11 November 2010

The Way We Live Now

This week on the CAB I discussed the relevant merits of Zacharius Galifianakis and his latest film Due Date. But the more interesting of his films this season is Anna Boden and Ryan Fleck's It's Kind of a Funny Story.

Galifianakis does have to stretch a fair bit to inhabit Bobby, a depressed father trying to do for fellow psych ward patient Craig (a very Culkin-esque Keir Gilchrist) what he can't do for his daughter on the outside. I particularly liked the subplot in which Bobby is embarrassed to the point of rage that he doesn't have a proper shirt to wear to his group home interview.

In more important news, I have a new candidate for the coveted WTT #1 crush: Zoe Kravitz (it turns out 50% Lenny Kravitz and 50% Lisa Bonet is 100% good looking (and I checked--she's 22)). While Craig develops a more conventional relationship with Emma Roberts' Noelle and her well done facial scars, I thought his teenage obsession with Zoe Kravitz' Nia was much more realistic. Nia is dating Craig's best friend and his every interaction with them is a perfect iteration of a young man's ecstatic suffering. When Craig realizes his mental illness could be a lure for Nia their scenes are the most charged moments the film.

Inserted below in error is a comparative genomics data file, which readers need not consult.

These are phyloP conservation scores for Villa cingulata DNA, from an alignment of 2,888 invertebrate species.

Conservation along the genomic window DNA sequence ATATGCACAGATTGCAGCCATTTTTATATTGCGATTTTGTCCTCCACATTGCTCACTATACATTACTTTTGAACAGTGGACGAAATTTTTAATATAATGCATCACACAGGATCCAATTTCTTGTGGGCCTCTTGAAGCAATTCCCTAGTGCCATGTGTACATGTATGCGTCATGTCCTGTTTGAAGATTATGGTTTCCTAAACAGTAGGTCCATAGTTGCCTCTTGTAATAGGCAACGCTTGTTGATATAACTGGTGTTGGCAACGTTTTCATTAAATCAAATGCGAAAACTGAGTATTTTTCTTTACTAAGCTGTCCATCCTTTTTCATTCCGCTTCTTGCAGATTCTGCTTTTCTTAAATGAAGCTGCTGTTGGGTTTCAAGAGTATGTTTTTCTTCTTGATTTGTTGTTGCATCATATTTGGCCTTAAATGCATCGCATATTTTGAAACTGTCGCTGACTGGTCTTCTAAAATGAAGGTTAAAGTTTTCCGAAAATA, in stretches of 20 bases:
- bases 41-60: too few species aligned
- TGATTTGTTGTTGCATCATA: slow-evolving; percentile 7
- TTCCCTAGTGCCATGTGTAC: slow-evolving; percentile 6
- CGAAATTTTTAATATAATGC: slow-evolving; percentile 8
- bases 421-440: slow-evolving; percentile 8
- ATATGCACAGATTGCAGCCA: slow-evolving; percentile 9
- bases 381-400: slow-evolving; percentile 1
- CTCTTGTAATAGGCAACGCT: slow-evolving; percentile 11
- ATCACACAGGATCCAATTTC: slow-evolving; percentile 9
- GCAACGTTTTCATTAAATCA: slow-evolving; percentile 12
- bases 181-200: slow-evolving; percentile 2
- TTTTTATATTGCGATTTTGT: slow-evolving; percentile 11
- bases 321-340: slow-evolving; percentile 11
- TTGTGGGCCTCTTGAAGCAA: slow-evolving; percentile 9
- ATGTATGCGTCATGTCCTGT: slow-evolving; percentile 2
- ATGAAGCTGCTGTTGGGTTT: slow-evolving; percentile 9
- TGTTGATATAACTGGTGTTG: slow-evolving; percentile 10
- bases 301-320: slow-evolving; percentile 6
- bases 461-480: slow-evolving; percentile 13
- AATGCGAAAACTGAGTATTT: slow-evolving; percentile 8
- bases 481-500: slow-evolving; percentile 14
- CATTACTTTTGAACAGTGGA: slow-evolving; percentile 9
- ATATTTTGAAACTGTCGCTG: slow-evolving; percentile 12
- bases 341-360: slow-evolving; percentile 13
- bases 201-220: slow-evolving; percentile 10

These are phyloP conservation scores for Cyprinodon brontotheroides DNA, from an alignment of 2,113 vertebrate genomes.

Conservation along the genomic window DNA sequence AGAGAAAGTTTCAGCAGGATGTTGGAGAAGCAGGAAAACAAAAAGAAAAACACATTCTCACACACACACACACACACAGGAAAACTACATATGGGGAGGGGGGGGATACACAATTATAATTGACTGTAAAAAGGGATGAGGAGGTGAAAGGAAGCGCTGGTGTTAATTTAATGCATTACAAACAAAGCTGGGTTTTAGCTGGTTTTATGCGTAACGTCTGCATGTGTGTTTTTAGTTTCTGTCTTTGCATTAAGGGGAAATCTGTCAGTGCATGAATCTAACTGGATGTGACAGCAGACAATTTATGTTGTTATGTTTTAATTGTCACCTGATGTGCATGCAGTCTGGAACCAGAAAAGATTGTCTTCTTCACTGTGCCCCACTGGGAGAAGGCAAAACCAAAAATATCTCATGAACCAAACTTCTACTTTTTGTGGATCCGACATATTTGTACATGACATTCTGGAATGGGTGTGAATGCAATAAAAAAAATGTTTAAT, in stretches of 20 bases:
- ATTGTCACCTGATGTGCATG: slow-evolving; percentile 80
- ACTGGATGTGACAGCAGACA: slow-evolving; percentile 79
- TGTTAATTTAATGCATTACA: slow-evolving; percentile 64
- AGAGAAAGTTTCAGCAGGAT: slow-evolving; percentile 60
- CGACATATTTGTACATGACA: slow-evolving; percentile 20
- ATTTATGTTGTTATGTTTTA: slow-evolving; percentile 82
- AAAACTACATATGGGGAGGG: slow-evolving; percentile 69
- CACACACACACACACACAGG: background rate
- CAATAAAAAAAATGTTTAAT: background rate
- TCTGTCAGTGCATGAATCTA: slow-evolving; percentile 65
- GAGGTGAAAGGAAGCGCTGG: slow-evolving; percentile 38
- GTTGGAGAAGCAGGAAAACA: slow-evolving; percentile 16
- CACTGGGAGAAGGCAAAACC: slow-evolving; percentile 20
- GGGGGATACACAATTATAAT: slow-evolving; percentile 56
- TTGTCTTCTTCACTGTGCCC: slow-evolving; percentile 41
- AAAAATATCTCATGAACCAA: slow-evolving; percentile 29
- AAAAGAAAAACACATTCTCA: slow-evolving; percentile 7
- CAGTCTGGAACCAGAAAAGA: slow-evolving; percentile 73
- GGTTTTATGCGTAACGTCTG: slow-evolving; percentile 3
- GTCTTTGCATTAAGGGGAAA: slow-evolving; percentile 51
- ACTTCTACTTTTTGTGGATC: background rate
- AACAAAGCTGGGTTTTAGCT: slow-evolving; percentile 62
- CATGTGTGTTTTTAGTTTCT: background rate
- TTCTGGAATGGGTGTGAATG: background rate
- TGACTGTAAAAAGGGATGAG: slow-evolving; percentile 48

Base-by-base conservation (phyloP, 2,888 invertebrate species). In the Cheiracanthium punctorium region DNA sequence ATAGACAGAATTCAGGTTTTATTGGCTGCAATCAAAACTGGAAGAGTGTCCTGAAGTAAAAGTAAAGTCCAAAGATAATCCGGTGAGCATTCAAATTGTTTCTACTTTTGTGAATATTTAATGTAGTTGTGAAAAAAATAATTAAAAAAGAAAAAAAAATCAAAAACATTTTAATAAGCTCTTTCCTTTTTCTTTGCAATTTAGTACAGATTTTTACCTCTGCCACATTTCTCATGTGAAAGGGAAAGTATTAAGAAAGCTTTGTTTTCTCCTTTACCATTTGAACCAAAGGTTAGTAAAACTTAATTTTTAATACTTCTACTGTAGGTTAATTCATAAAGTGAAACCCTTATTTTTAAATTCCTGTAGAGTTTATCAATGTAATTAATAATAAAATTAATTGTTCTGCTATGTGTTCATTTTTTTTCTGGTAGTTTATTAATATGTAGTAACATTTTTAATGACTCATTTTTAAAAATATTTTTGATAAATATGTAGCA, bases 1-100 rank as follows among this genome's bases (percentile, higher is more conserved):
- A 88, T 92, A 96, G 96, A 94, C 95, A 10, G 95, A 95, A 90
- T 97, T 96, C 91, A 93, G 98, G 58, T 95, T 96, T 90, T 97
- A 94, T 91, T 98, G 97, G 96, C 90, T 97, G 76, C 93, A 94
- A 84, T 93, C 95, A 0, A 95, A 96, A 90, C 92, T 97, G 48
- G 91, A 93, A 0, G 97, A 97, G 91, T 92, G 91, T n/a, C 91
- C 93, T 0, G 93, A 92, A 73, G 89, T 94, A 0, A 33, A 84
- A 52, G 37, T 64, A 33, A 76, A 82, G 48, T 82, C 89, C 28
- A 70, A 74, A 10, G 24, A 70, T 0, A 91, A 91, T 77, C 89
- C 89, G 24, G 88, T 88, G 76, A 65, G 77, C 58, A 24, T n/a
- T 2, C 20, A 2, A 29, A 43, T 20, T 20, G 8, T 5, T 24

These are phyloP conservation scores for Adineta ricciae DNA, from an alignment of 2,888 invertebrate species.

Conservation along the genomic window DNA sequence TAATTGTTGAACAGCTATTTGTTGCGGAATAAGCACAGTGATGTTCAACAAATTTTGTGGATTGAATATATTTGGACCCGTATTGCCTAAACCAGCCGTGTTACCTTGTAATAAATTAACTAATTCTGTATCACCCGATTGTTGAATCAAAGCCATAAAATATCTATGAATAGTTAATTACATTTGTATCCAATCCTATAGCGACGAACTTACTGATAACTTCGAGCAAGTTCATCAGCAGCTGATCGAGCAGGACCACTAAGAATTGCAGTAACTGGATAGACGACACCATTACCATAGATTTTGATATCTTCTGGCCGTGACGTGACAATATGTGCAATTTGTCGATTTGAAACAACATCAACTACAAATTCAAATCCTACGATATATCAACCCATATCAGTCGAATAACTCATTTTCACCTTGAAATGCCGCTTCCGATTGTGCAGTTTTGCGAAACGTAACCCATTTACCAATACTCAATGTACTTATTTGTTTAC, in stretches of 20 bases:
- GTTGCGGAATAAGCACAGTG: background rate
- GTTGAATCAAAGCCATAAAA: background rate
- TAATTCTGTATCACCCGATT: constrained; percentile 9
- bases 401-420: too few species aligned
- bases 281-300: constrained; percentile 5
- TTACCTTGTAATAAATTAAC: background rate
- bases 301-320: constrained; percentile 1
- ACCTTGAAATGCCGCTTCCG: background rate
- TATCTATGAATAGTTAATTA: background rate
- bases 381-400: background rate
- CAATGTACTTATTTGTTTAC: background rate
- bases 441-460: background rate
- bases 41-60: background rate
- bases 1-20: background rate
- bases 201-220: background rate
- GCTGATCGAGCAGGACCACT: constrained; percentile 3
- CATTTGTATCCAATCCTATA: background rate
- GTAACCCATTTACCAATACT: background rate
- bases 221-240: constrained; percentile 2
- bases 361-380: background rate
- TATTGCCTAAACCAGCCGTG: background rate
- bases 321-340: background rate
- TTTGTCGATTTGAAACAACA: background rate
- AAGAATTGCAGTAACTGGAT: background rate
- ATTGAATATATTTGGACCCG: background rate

I wish Boden and Fleck had allowed themselves a little more wildness in It's Kind of a Funny Story--they are so careful to avoid offending any groups in the film that it lacks the bite that could have put it over the top (they also continue the trend of unnecessary animated sequences cluttering up recent films). I think back on Half Nelson and feel it was much riskier but perhaps I'm really remembering Ryan Gosling's still-rattling, once-in-a-decade performance (I'm pumped that he's finally back with Blue Valentine and All Good Things this winter). With Sugar and their latest film, the directors have shown themselves to be precise executors of compelling stories, if fundamentally conservative.

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